Resource use and pollution output has stopped being related to the number of people there are and started being related to the number and type of devices people have (as they are sometimes the direct cause of pollution). And we don’t have to have alot of people to have devices-which goes to my reference to the increasing number of electronics in the average US home.

    If anything I’ll be most concerned with the environment when I hear of the world population leveling off or slowing declining as this will likely happen when a significant enough portion of the world will be developed enough that people living there will have tried to gain consumption levels, lifestyles, and workplaces that may mirror those of the US. And I’m pretty sure someone in Bangladesh doesn’t have as many things and the corresponding pollution output as someone in the USA. If it wasn’t for immigration our population in the US would be shrinking (like it is in Europe), but this doesn’t mean that we (or Europe for that matter) cannot pollute faster than before.

    Well, not you see why I think of overpopulation concerns as more of a distraction for environmentalists than anything else. Also I know that Malthus (who many supporters of population control view as visionary) talked alot about food shortages and the world has been proving him wrong for 200+ years. What I’ve mentioned in other blogs as a good topic is why, in world where we produce more than enough food to overfeed everyone on the earth, do we find that people aren’t getting enough food (the food that is there isn’t distributed).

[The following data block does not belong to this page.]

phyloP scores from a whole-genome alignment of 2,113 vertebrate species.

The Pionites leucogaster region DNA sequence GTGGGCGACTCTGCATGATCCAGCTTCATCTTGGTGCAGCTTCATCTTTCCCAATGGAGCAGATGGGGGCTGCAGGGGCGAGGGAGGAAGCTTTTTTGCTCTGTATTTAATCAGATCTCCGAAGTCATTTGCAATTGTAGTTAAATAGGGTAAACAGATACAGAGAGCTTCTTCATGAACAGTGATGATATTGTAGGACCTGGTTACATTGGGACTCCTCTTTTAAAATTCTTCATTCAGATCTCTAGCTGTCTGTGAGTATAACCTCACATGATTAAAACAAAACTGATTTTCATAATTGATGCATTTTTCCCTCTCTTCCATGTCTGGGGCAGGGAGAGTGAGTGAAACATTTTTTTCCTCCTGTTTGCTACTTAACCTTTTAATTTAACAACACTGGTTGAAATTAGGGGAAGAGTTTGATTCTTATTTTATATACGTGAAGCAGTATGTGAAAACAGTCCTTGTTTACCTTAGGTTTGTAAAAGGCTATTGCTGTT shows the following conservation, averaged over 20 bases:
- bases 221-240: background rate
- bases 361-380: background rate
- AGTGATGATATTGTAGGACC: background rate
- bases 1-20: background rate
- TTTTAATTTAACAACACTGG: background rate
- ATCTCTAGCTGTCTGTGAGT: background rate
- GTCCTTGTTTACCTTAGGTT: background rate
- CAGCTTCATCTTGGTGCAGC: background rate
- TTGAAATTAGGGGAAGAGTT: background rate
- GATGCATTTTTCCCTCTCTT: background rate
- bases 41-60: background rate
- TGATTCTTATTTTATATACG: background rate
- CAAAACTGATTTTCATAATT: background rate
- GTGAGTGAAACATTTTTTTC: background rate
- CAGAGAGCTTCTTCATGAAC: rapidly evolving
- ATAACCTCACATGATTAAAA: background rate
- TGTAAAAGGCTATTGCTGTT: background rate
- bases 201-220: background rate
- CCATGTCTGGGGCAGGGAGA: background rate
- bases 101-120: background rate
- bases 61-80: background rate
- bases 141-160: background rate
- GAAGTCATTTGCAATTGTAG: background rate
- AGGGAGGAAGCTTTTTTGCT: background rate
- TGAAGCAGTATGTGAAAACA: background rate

5. I appreciate your comments, Nathaniel, but I don’t think you can control what people do, which is why I promote education and consciousness-raising efforts. I don’t think it matters, either, if we are polluting our environment with “personal waste” like bacteria or high tech waste – we can still create population limiting circumstances I think you and I would both like to avoid. Certainly lower consumption reduces the environmental impact of individuals, but if the number of individuals continues to grow at a high rate, the results are the same.

    I think your point is unclear about “It would have been better for the environment if China had kept having more people instead of more factories.” In fact, people and their consumption, which has a lower limit, are what drives the number of factories. It is hard to have more people and less factories, especially for a fast growing economy like China’s.

    I don’t agree that overpopulation is a “distraction for environmentalists”, but see it rather as a root cause. With less population growth, we have more time to figure out how to limit our population ourselves rather than having mother nature do it for us, which could be quite a bit more unpleasant. In the end we all wind up being “environmentalists”, or we are part of the problem. As for food production, I don’t expect distribution systems to ever be equitable. It is certain, however, that at our current rate of population growth the point where we can’t feed everyone is very near, perhaps within three decades – not even a blink of the eye in historical time. Our ability to react in time and prevent famine on a larger scale than we’ve seen before is limited, and the long term, sustainable solution must involve stabilizing population at a growth rate of zero. That is a huge challenge, which is why I focus so much on it here.
    Thanks again for your comments – Tim

  6. …or maybe Nixon just had good speech writers.

  7. It is interesting that Nixon was apparently listening to his experts and taking their advice to heart, unlike the G. W. Bush administration. Nixon may have been widely hated, and he certainly went too far in the interest of partisan politics, but he must have wanted to do the right thing at some points.